The central concern of all investors in their investment policy is to always ensure a "margin of safety" in their transactions in financial instruments. These financial instruments would include various asset classes, whether equity, debt and/or real estate amongst others. The selection of the asset class for investment would depend on the individual investors personal preferences.
To follow a policy of buying low and selling high, in itself ensures a fair margin of safety for the investor. And in certain respects makes it unnecessary for the investor to accurately estimate the future. For instance, stock prices are associated with the enterprise's earning power. Thus, the margin of safety lies in the earnings over expenses, which in most cases would be a positive figure. There have been occasions in the equity markets, when stock prices have dropped to levels which offer the investor a margin of safety equal to or larger than offered by a debt instrument.
Investors who are well read in the ways of the equity market take full advantage of such opportunities. Opportunities offering a reasonable margin of safety occur during bear market conditions. However, holding stocks during prolonged bear markets is an exercise in frustration for the investor, as stock prices are seemingly going nowhere. There are other market situations like a deep correction during an ongoing bull run or the occurrence of a selling climax, which offer a fair margin of safety to the investors. These opportunities are used by investors to indulge in stock picking to the extent of their available financial resources.
The investor may apply the rules of technical analysis in addition to fundamental tools, to substantiate the buy and sell decisions. And on occasion play the momentum game as timing would be of the essence.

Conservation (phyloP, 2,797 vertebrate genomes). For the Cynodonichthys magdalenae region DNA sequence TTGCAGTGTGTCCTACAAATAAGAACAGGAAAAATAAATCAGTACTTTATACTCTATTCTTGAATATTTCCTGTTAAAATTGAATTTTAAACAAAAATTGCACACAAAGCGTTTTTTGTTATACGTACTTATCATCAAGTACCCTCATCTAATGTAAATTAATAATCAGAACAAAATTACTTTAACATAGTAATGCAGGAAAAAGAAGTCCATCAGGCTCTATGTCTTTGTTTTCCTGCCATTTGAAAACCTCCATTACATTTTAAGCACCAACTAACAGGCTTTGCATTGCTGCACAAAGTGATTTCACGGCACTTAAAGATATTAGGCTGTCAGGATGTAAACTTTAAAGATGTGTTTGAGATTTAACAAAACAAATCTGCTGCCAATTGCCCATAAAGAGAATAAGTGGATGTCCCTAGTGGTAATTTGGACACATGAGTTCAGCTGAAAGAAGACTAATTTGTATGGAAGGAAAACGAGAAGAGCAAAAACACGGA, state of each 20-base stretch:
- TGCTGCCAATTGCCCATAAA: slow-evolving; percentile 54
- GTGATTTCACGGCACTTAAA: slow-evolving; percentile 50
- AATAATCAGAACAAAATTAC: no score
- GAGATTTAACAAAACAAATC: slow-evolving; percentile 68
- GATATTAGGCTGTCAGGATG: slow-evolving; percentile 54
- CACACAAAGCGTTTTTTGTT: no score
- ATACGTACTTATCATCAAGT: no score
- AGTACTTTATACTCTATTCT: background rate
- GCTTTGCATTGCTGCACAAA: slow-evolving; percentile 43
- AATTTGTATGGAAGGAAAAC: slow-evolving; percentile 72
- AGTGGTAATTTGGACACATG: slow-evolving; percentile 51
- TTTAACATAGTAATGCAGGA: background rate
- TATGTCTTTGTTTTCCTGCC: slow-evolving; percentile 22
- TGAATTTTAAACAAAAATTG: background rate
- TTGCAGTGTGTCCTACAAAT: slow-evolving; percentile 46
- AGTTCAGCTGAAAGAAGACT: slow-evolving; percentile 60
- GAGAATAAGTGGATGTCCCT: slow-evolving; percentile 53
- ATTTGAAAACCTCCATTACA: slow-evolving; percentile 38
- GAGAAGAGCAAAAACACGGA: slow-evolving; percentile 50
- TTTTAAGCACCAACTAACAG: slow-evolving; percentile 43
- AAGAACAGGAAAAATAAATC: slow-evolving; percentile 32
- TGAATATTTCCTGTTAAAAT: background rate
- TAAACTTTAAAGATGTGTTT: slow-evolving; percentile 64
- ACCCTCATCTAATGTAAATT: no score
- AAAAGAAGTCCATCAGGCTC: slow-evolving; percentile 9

In these situations when stock prices drop to unreasonably low levels, we find that all is well with the underlying enterprise. However, environmental circumstances and/or adverse market action give the investor opportunities to purchase stocks with a fair margin of safety on more than one occasion during the pendency of their investment time horizon.
Let's look at a few numbers to analyze and understand this concept of the margin of safety. Let us say that the fair value of a stock of ABC Ltd is ₹100.00 given its present level of earnings and a fair discounting of this earning. Now, we can safely say that at a price level below ₹100.00, this stock would be undervalued or under-priced, thereby giving the investor an opportunity to buy this stock with a certain margin of safety.
Now, when the price of the same stock moves up to ₹100.00 and beyond, then inflation has occurred in the stock price and the margin of safety is no longer available to the investor. Thus, a reasonable investor would be a seller when the stock price is at ₹100.00 or above. That is at prices over and above its fair value.
In addition to the above, the investor would have to keep in perspective future earnings and future earnings growth estimates. As these add the dimension of the premium which investors are willing to pay over and above the fair value of the stock to be a part of this estimated expected growth rate. All is well if these expectations are met by quarterly results, but if there is a short fall then the stock is punished for this lack of performance.
Putting it short and straight, we have a margin of safety when there is fear in the market and everyone is running for the exit door. It is here, that the investor is able to get high quality stocks at undervalued prices. On the other hand, when greed predominates (when everyone is buying), we can reasonably say that there is no margin of safety available to the investor. As stock prices are at unreasonably high levels and are disconnected from a reasonable estimate of their earnings and future expected earnings. Further, even the penny stocks are showing signs of becoming multi-baggers.
Investors must always pay heed to this concept of the "margin of safety", for their financial wellbeing in the long run.